It represents a waste of taxpayers dollars for yet another transportation study.
Last year, we had a proposed amendment to the city charter by the City Council requiring both the Department of Transportation and Metropolitan Transportation Authority to study potential light rail systems and passenger service on existing freight rail lines in all five boroughs.
Both issues have been previously studied on numerous occasions by various planning and transportation agencies going back decades.
We already have several Queens-based ongoing transportation studies, including potential restoration of service on the old Rockaway Beach LIRR branch, light rail on the lower Montauk LIRR branch, and Flushing intermodal improvements, just to name a few.
The state Department of Transportation (SDOT) maintains a Statewide Transportation Improvement Program (STIP), and every urbanized area affiliated with SDOT maintains a local Transportation Improvement Program (TIP).
Both STIP and TIP includes a complete inventory of potential transportation improvement projects and estimated cost. SDOT maintains short and long-range potential transportation improvement projects.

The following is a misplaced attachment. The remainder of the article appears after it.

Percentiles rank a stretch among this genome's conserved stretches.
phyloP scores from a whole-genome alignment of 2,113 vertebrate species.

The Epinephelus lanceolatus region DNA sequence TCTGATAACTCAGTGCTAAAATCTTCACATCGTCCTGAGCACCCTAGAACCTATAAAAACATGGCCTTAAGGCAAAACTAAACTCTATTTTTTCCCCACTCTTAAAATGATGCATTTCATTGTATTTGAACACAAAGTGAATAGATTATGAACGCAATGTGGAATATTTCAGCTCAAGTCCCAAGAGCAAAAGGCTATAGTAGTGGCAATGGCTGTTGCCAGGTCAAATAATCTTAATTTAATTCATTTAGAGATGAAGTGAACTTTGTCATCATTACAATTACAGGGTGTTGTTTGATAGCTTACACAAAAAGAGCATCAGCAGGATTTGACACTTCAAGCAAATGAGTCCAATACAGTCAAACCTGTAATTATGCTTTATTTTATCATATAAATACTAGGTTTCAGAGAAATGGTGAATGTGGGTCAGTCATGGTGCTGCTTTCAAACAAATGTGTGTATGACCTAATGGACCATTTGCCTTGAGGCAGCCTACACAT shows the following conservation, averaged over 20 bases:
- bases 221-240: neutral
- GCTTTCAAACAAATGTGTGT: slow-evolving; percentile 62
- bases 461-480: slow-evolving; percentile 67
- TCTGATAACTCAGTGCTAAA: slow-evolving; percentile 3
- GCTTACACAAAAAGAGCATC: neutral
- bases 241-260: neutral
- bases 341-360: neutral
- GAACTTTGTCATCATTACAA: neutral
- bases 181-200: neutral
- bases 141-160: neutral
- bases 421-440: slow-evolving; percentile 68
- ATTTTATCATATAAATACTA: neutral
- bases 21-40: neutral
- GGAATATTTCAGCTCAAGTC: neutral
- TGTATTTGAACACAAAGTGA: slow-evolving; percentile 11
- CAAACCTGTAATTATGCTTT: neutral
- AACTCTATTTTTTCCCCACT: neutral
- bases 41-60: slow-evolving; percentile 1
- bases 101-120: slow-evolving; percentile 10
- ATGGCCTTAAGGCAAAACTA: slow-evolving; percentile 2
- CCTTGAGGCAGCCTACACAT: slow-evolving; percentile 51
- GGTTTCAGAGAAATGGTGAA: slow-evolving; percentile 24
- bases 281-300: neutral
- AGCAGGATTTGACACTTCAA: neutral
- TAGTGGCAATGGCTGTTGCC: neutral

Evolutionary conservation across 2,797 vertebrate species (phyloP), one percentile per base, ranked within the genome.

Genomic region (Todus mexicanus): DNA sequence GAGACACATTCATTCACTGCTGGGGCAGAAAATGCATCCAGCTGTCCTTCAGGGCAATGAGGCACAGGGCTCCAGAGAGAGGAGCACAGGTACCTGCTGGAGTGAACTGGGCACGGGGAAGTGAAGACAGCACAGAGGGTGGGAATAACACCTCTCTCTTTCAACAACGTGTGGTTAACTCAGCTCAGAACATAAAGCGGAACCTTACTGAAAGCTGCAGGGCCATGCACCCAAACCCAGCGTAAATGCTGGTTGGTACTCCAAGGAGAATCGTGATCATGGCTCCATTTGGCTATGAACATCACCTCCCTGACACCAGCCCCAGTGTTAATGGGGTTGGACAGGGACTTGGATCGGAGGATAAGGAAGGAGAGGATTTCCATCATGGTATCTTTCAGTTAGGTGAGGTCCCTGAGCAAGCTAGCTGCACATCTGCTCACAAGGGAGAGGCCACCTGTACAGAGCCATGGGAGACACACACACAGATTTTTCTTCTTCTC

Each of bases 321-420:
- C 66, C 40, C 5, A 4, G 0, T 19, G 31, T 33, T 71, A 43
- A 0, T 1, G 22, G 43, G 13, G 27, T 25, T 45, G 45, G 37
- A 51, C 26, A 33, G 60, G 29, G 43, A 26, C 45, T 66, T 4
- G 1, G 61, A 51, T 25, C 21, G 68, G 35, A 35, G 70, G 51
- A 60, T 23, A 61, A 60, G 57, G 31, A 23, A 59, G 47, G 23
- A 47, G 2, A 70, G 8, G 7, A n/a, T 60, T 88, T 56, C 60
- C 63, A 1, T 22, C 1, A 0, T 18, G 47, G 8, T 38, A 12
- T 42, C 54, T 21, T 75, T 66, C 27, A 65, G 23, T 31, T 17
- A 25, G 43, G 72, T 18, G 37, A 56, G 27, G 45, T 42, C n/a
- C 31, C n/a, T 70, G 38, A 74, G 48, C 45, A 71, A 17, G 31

Every year, millions of dollars is spent by city and state agencies for planning studies to research the potential for new transportation capital investments and system expansion. All of these agencies periodically conduct transportation planning feasibility studies.
Has anyone ever taken a complete inventory of all these studies? Have they checked out the recommendations, estimated costs, timeline for implementation, or identification of potential funding going forward?
Who checks to see that one study is not just a duplication of a previous study for the same issue?
Too many transportation studies championed by numerous elected officials are nothing more than placebos designed to placate demagogues who are not regular users of the numerous public transportation alternatives that have been available for decades.
The real problem is finding money to make things happen. All too often, funding for studies would have been better spent on real capital and operating improvements instead of just lining the pockets of consultants.
How many studies end up on the shelves of planners collecting dust? How many times do we end up with a series of press conferences and news releases designed to provide free publicity for elected officials to assist them in greasing the wheels of future elections?
These same elected officials promise a bright future, but leave riders holding an empty bag
Larry Penner is a Great Neck resident who worked for 31 years with the U.S. Department of Transportation.